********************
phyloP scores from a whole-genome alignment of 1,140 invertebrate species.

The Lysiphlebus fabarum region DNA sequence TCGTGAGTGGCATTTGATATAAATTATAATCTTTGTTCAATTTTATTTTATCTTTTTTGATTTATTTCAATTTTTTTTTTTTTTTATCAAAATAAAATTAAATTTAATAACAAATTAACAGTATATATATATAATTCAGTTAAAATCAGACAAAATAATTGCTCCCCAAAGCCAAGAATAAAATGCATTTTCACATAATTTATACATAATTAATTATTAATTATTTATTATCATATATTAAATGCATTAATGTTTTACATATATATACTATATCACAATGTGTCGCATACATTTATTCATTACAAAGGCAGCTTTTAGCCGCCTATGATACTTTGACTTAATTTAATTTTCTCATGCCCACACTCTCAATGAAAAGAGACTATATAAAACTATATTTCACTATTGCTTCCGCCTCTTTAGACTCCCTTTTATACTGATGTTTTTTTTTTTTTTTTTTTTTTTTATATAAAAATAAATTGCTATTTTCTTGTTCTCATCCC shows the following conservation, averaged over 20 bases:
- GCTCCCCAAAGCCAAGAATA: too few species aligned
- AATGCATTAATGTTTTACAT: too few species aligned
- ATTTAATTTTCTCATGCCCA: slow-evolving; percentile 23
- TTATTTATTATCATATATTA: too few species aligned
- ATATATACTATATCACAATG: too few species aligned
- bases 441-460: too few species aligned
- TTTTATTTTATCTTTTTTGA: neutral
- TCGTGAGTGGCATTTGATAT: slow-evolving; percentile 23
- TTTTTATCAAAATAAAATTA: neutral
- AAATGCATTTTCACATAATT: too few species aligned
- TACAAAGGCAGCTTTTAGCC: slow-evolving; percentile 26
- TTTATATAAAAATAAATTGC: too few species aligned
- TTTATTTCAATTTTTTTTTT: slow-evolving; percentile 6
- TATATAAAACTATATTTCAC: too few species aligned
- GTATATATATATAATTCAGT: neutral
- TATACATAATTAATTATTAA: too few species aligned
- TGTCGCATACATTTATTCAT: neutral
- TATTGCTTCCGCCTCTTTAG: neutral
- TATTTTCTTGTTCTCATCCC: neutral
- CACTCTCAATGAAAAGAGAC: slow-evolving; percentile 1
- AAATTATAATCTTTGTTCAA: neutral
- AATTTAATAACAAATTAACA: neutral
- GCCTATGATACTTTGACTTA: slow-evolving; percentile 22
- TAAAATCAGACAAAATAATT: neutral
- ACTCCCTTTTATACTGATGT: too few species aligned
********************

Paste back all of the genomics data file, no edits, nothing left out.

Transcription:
phyloP scores from a whole-genome alignment of 1,140 invertebrate species.

The Lysiphlebus fabarum region DNA sequence TCGTGAGTGGCATTTGATATAAATTATAATCTTTGTTCAATTTTATTTTATCTTTTTTGATTTATTTCAATTTTTTTTTTTTTTTATCAAAATAAAATTAAATTTAATAACAAATTAACAGTATATATATATAATTCAGTTAAAATCAGACAAAATAATTGCTCCCCAAAGCCAAGAATAAAATGCATTTTCACATAATTTATACATAATTAATTATTAATTATTTATTATCATATATTAAATGCATTAATGTTTTACATATATATACTATATCACAATGTGTCGCATACATTTATTCATTACAAAGGCAGCTTTTAGCCGCCTATGATACTTTGACTTAATTTAATTTTCTCATGCCCACACTCTCAATGAAAAGAGACTATATAAAACTATATTTCACTATTGCTTCCGCCTCTTTAGACTCCCTTTTATACTGATGTTTTTTTTTTTTTTTTTTTTTTTTATATAAAAATAAATTGCTATTTTCTTGTTCTCATCCC shows the following conservation, averaged over 20 bases:
- GCTCCCCAAAGCCAAGAATA: too few species aligned
- AATGCATTAATGTTTTACAT: too few species aligned
- ATTTAATTTTCTCATGCCCA: slow-evolving; percentile 23
- TTATTTATTATCATATATTA: too few species aligned
- ATATATACTATATCACAATG: too few species aligned
- bases 441-460: too few species aligned
- TTTTATTTTATCTTTTTTGA: neutral
- TCGTGAGTGGCATTTGATAT: slow-evolving; percentile 23
- TTTTTATCAAAATAAAATTA: neutral
- AAATGCATTTTCACATAATT: too few species aligned
- TACAAAGGCAGCTTTTAGCC: slow-evolving; percentile 26
- TTTATATAAAAATAAATTGC: too few species aligned
- TTTATTTCAATTTTTTTTTT: slow-evolving; percentile 6
- TATATAAAACTATATTTCAC: too few species aligned
- GTATATATATATAATTCAGT: neutral
- TATACATAATTAATTATTAA: too few species aligned
- TGTCGCATACATTTATTCAT: neutral
- TATTGCTTCCGCCTCTTTAG: neutral
- TATTTTCTTGTTCTCATCCC: neutral
- CACTCTCAATGAAAAGAGAC: slow-evolving; percentile 1
- AAATTATAATCTTTGTTCAA: neutral
- AATTTAATAACAAATTAACA: neutral
- GCCTATGATACTTTGACTTA: slow-evolving; percentile 22
- TAAAATCAGACAAAATAATT: neutral
- ACTCCCTTTTATACTGATGT: too few species aligned